NCC Urges Federal Communications Commission to Take an Equitable Approach to Addressing Digital Discrimination

By Ryan Johnston

Digital discrimination emerged as a result of a lack of requirements for Internet service providers to serve entire communities and a market incentive for them to serve the areas promising the highest returns. In effect, many low-income or minority communities in need of broadband infrastructure have been repeatedly overlooked or ignored. 

The Infrastructure Investment and Jobs Act requires the Federal Communications Commission (“FCC”) to craft rules identifying and addressing digital discrimination. On May 16, 2022, Next Century Cities submitted comments, urging the FCC to take a broad approach to identifying and enforcing rules against digital discrimination. The comments highlighted the following points:

  • The FCC’s proposed definition of “equal access” would only require that broadband subscriptions are available in a consumer’s area, not that consumers are able to access those subscriptions. 
  • The geographic area considered in the FCC’s definition of equal access should be the stated service area of the provider.
  • Municipalities have real experience identifying and addressing digital discrimination. The FCC should consult with local leaders to implement effective rules. 
  • The complaint process should differentiate between consumers and municipal or state officials and community organizations. This will give government or community organizations a clear path to submit data and information to the FCC. 

Digital discrimination is an issue that will take a whole-of-government approach to correct. Providing clear rules of the road will help municipalities nationwide collect and share critical information that enables the FCC to eliminate digital discrimination in various forms.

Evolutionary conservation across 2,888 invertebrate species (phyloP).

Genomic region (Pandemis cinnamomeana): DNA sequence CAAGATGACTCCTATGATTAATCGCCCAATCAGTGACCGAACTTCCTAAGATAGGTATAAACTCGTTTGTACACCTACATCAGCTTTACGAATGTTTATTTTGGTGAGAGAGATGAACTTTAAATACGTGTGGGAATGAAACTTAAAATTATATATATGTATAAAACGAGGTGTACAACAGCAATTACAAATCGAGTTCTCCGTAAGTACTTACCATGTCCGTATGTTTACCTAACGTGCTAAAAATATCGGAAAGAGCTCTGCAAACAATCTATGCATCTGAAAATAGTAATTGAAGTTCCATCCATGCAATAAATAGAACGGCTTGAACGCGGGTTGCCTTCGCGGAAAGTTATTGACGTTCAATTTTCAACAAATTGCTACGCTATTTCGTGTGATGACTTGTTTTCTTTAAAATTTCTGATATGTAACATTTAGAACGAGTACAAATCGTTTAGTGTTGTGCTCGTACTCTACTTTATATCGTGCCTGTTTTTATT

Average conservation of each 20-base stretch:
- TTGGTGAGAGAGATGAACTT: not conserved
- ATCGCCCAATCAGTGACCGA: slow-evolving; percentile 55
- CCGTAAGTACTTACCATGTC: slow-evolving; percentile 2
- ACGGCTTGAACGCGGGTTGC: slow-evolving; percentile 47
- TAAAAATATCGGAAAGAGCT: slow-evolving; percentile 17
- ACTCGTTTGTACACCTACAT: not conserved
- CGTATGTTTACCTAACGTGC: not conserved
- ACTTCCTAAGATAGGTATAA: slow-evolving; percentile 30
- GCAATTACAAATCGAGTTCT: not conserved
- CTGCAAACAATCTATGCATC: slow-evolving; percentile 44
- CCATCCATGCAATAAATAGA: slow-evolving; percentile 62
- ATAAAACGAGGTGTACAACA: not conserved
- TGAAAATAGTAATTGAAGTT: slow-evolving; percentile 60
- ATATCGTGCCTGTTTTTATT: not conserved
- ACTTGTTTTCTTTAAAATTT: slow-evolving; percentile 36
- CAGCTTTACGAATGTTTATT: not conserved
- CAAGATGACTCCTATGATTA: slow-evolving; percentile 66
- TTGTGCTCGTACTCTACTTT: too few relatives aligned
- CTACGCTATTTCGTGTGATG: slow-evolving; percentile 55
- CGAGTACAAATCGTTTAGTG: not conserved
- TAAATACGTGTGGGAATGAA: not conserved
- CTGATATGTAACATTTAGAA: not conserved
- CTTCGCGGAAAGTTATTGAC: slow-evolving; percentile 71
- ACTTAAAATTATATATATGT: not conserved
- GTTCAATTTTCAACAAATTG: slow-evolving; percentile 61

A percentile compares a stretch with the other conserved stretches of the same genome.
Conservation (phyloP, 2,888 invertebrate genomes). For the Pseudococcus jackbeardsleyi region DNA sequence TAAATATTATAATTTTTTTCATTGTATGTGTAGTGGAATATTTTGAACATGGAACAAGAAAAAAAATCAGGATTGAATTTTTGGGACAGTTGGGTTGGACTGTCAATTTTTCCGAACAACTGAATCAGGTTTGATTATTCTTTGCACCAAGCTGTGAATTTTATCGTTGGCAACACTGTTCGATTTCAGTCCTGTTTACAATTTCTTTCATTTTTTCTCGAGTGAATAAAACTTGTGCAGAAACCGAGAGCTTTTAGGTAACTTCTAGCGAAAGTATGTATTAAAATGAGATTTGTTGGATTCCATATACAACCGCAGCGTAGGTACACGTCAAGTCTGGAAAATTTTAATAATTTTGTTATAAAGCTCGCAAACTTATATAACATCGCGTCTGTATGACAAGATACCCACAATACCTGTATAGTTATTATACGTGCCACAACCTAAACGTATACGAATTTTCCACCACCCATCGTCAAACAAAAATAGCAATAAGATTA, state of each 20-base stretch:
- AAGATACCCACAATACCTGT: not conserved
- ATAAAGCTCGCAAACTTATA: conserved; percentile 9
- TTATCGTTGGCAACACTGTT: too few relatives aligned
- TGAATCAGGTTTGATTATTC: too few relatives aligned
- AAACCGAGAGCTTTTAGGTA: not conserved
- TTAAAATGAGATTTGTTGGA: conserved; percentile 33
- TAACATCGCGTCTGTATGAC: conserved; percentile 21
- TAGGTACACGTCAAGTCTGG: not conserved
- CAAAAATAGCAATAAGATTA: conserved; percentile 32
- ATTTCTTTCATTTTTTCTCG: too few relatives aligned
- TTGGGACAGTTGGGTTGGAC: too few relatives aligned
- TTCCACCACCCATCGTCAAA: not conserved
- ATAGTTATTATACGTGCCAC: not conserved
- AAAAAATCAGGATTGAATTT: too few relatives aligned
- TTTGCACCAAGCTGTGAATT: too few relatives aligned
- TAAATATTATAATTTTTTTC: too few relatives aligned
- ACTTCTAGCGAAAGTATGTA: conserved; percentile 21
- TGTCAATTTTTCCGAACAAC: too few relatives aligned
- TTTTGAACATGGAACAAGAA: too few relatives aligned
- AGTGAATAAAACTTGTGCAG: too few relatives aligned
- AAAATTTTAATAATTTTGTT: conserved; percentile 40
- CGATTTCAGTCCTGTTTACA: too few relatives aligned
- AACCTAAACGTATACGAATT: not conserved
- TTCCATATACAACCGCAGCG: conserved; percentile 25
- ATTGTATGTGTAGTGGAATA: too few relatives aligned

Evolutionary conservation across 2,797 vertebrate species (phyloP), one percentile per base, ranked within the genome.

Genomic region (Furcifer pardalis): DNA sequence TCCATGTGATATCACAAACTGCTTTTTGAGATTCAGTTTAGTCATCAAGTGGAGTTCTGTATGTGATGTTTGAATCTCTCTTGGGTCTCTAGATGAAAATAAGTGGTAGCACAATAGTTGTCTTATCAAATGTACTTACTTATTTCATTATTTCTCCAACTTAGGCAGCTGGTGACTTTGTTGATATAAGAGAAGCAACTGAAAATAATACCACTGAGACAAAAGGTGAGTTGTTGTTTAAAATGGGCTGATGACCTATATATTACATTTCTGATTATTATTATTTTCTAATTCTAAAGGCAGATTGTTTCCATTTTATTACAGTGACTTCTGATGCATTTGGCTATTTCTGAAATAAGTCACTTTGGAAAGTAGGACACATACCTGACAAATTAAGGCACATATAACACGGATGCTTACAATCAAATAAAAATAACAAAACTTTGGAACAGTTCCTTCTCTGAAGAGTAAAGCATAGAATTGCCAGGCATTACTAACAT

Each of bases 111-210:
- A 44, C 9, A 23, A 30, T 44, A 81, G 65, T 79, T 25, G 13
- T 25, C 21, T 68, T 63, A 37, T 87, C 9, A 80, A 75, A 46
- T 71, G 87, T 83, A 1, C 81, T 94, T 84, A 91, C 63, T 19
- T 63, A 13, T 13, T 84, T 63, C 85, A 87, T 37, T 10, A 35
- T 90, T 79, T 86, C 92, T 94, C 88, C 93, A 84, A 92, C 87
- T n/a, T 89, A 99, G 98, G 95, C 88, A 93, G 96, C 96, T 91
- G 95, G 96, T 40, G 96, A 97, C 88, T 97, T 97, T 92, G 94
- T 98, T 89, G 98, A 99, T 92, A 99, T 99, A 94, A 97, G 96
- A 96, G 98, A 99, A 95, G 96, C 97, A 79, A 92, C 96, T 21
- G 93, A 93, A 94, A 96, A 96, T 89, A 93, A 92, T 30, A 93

Read the May 16th comments here

On June 30, 2022, Next Century Cities also filed reply comments highlighting approaches that state and local governments are taking to address digital discrimination. State and local leaders understand how digital discrimination impacts their communities and have developed targeted strategies to reduce harm. NCC’s Reply comments encouraged the Commission to utilize their efforts as a starting point for federal digital discrimination policy. While there is no one-size-fits-all answer to digital discrimination, the FCC’s support for targeted local solutions is critical for getting hard-to-reach households connected. 

Next Century Cities’ replies also expressed concerns that many industry business decisions cannot be considered digital discrimination. Opposing commenters conceded that providers have chosen which areas to serve based on residents’ income level. Using household income as a determining factor for deployment is expressly prohibited by the Infrastructure Investment and Jobs Act and meets the statute’s definition of digital discrimination.

Read the full June 30th filing here

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